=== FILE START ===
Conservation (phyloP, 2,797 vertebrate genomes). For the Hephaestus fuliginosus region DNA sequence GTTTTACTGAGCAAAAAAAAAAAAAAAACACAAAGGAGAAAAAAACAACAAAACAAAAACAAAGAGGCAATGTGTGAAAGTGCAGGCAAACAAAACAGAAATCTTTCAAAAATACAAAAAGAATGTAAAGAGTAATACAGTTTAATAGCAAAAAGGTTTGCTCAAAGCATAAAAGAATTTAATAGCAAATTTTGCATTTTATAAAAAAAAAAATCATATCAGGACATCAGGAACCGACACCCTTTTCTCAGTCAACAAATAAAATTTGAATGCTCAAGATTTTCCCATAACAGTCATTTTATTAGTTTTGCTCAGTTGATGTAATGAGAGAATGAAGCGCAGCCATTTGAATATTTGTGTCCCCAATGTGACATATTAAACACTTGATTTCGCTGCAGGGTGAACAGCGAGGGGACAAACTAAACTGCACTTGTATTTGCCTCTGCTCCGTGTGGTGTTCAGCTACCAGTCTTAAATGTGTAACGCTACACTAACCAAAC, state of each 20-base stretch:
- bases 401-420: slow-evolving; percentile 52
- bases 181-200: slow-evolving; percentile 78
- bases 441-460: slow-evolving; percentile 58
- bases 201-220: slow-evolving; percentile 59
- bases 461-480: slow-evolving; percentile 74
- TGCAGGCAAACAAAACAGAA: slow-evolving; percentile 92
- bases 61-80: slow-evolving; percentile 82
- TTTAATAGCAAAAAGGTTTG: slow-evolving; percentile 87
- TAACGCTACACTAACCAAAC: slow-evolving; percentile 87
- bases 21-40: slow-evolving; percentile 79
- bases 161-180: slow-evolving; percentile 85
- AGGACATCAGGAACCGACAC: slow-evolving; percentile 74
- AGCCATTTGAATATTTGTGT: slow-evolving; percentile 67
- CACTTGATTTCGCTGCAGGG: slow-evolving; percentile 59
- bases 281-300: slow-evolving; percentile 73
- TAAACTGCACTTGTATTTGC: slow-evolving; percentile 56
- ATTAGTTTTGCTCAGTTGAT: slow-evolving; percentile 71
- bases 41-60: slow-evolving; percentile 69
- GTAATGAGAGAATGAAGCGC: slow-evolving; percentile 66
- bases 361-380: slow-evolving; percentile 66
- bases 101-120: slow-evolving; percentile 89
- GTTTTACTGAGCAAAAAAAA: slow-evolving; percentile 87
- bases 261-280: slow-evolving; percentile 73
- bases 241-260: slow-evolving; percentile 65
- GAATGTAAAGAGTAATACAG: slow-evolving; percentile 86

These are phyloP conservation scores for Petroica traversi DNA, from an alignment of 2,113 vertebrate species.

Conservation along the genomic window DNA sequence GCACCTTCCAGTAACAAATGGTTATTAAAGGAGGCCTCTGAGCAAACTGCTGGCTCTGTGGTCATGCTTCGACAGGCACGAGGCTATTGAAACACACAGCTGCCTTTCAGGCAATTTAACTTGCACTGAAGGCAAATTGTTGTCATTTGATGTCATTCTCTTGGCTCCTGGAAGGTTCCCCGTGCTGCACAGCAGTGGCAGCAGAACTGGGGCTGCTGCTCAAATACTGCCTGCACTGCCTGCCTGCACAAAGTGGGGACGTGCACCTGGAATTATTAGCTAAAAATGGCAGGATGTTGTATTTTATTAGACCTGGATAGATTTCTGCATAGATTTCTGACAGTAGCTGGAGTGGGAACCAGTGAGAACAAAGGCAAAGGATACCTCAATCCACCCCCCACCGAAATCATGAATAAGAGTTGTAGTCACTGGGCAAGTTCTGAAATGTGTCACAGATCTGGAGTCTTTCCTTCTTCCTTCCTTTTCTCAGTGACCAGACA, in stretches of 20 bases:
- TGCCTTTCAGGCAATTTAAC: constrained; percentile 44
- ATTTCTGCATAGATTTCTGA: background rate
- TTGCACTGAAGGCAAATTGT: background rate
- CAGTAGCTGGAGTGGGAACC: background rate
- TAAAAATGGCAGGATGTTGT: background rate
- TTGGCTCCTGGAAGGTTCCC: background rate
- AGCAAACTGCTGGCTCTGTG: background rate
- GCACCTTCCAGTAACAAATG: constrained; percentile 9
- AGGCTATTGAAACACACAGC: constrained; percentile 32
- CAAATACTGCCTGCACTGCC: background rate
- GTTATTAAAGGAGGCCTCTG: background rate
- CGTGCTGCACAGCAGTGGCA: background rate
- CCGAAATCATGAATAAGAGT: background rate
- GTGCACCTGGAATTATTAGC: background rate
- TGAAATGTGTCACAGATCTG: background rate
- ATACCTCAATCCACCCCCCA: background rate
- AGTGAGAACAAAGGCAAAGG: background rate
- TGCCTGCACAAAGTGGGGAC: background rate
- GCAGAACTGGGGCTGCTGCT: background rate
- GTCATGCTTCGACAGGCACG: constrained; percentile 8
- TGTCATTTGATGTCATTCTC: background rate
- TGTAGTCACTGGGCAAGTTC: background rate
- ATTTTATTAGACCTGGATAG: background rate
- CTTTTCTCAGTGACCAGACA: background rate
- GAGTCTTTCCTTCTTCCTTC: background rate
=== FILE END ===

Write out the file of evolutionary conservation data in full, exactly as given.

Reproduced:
Conservation (phyloP, 2,797 vertebrate genomes). For the Hephaestus fuliginosus region DNA sequence GTTTTACTGAGCAAAAAAAAAAAAAAAACACAAAGGAGAAAAAAACAACAAAACAAAAACAAAGAGGCAATGTGTGAAAGTGCAGGCAAACAAAACAGAAATCTTTCAAAAATACAAAAAGAATGTAAAGAGTAATACAGTTTAATAGCAAAAAGGTTTGCTCAAAGCATAAAAGAATTTAATAGCAAATTTTGCATTTTATAAAAAAAAAAATCATATCAGGACATCAGGAACCGACACCCTTTTCTCAGTCAACAAATAAAATTTGAATGCTCAAGATTTTCCCATAACAGTCATTTTATTAGTTTTGCTCAGTTGATGTAATGAGAGAATGAAGCGCAGCCATTTGAATATTTGTGTCCCCAATGTGACATATTAAACACTTGATTTCGCTGCAGGGTGAACAGCGAGGGGACAAACTAAACTGCACTTGTATTTGCCTCTGCTCCGTGTGGTGTTCAGCTACCAGTCTTAAATGTGTAACGCTACACTAACCAAAC, state of each 20-base stretch:
- bases 401-420: slow-evolving; percentile 52
- bases 181-200: slow-evolving; percentile 78
- bases 441-460: slow-evolving; percentile 58
- bases 201-220: slow-evolving; percentile 59
- bases 461-480: slow-evolving; percentile 74
- TGCAGGCAAACAAAACAGAA: slow-evolving; percentile 92
- bases 61-80: slow-evolving; percentile 82
- TTTAATAGCAAAAAGGTTTG: slow-evolving; percentile 87
- TAACGCTACACTAACCAAAC: slow-evolving; percentile 87
- bases 21-40: slow-evolving; percentile 79
- bases 161-180: slow-evolving; percentile 85
- AGGACATCAGGAACCGACAC: slow-evolving; percentile 74
- AGCCATTTGAATATTTGTGT: slow-evolving; percentile 67
- CACTTGATTTCGCTGCAGGG: slow-evolving; percentile 59
- bases 281-300: slow-evolving; percentile 73
- TAAACTGCACTTGTATTTGC: slow-evolving; percentile 56
- ATTAGTTTTGCTCAGTTGAT: slow-evolving; percentile 71
- bases 41-60: slow-evolving; percentile 69
- GTAATGAGAGAATGAAGCGC: slow-evolving; percentile 66
- bases 361-380: slow-evolving; percentile 66
- bases 101-120: slow-evolving; percentile 89
- GTTTTACTGAGCAAAAAAAA: slow-evolving; percentile 87
- bases 261-280: slow-evolving; percentile 73
- bases 241-260: slow-evolving; percentile 65
- GAATGTAAAGAGTAATACAG: slow-evolving; percentile 86

These are phyloP conservation scores for Petroica traversi DNA, from an alignment of 2,113 vertebrate species.

Conservation along the genomic window DNA sequence GCACCTTCCAGTAACAAATGGTTATTAAAGGAGGCCTCTGAGCAAACTGCTGGCTCTGTGGTCATGCTTCGACAGGCACGAGGCTATTGAAACACACAGCTGCCTTTCAGGCAATTTAACTTGCACTGAAGGCAAATTGTTGTCATTTGATGTCATTCTCTTGGCTCCTGGAAGGTTCCCCGTGCTGCACAGCAGTGGCAGCAGAACTGGGGCTGCTGCTCAAATACTGCCTGCACTGCCTGCCTGCACAAAGTGGGGACGTGCACCTGGAATTATTAGCTAAAAATGGCAGGATGTTGTATTTTATTAGACCTGGATAGATTTCTGCATAGATTTCTGACAGTAGCTGGAGTGGGAACCAGTGAGAACAAAGGCAAAGGATACCTCAATCCACCCCCCACCGAAATCATGAATAAGAGTTGTAGTCACTGGGCAAGTTCTGAAATGTGTCACAGATCTGGAGTCTTTCCTTCTTCCTTCCTTTTCTCAGTGACCAGACA, in stretches of 20 bases:
- TGCCTTTCAGGCAATTTAAC: constrained; percentile 44
- ATTTCTGCATAGATTTCTGA: background rate
- TTGCACTGAAGGCAAATTGT: background rate
- CAGTAGCTGGAGTGGGAACC: background rate
- TAAAAATGGCAGGATGTTGT: background rate
- TTGGCTCCTGGAAGGTTCCC: background rate
- AGCAAACTGCTGGCTCTGTG: background rate
- GCACCTTCCAGTAACAAATG: constrained; percentile 9
- AGGCTATTGAAACACACAGC: constrained; percentile 32
- CAAATACTGCCTGCACTGCC: background rate
- GTTATTAAAGGAGGCCTCTG: background rate
- CGTGCTGCACAGCAGTGGCA: background rate
- CCGAAATCATGAATAAGAGT: background rate
- GTGCACCTGGAATTATTAGC: background rate
- TGAAATGTGTCACAGATCTG: background rate
- ATACCTCAATCCACCCCCCA: background rate
- AGTGAGAACAAAGGCAAAGG: background rate
- TGCCTGCACAAAGTGGGGAC: background rate
- GCAGAACTGGGGCTGCTGCT: background rate
- GTCATGCTTCGACAGGCACG: constrained; percentile 8
- TGTCATTTGATGTCATTCTC: background rate
- TGTAGTCACTGGGCAAGTTC: background rate
- ATTTTATTAGACCTGGATAG: background rate
- CTTTTCTCAGTGACCAGACA: background rate
- GAGTCTTTCCTTCTTCCTTC: background rate